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Monday, 23 September 2019
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Raw materials & technologies, Applications, Protective & Marine coatings

Hydrophobic coating to protect limestone buildings

Friday, 28 December 2012

Researchers from the University of Iowa and Cardiff University have developed a new technology to minimise chemical reactions that cause buildings to deteriorate.

The new water-resistant coating can protect buildings made of limestone

Source: Rainer Schmittchen/ Fotolia

The new water-resistant coating can protect buildings made of limestone

Source: Rainer Schmittchen/ Fotolia

Researchers from the University of Iowa and Cardiff University have found out that buildings and statues constructed of limestone can be protected from pollution by applying a thin, single layer of a water-resistant coating. In their study, the researchers report a new way to minimise chemical reactions that cause buildings to deteriorate.

The coating includes a mixture of fatty acids derived from olive oil and fluorinated substances that increase limestone's resistance to pollution.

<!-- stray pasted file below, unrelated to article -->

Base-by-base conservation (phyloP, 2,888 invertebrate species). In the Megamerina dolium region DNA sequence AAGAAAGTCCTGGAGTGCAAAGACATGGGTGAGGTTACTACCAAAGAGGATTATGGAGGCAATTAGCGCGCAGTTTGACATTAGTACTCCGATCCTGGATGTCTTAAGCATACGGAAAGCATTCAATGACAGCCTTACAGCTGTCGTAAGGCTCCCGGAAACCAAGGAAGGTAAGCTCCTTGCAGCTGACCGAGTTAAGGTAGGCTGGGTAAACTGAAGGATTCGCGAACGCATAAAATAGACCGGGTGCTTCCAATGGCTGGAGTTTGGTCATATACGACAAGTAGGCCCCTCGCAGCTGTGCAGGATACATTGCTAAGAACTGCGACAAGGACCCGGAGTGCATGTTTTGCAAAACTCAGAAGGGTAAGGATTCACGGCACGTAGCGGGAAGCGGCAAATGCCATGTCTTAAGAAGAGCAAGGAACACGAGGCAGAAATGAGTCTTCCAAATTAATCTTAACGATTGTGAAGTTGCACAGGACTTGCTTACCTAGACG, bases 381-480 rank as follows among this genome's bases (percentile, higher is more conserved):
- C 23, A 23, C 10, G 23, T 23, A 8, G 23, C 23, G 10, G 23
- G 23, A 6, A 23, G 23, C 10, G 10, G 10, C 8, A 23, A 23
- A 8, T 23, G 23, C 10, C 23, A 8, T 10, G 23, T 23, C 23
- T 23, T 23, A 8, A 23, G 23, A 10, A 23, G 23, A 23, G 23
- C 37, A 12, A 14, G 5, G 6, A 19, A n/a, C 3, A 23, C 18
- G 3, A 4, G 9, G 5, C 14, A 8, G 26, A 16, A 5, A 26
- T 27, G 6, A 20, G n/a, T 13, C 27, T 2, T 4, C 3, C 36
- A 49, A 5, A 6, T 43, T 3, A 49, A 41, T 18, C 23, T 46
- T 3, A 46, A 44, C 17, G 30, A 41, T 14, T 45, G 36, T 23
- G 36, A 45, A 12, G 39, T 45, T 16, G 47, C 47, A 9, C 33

"This paper demonstrates that buildings and statues made out of limestone can be protected from degradation by atmospheric corrosion, such as corrosion due to pollutant molecules and particulate matter in air, by applying a thin, one-layer coating of a hydrophobic coating,” Vicki Grassian, professor at the University of Iowa, says. "We showed in particular that the degradation of limestone from reaction with sulfur dioxide and sulfate particles could be minimised with an application of this coating.”

York Minster - a perfect structure to study

One of the buildings the researchers chose for their study was York Minster, a cathedral located in York, England, and one of the largest structures of its kind in northern Europe. Construction of the current cathedral began in the 1260s, and it was completed and consecrated in 1472.

Grassian says York Minster was a perfect structure to study because its limestone surface has been exposed for decades to acid rain, sulfur dioxide and other pollutants. She notes other historic limestone structures could benefit from the coating, including many in the United States.

She notes other attempts have been made to protect existing stonework in cultural heritage sites; however, those coatings block the stone microstructure and prevent the edifice from "breathing”, thus creating mold and salt buildup.

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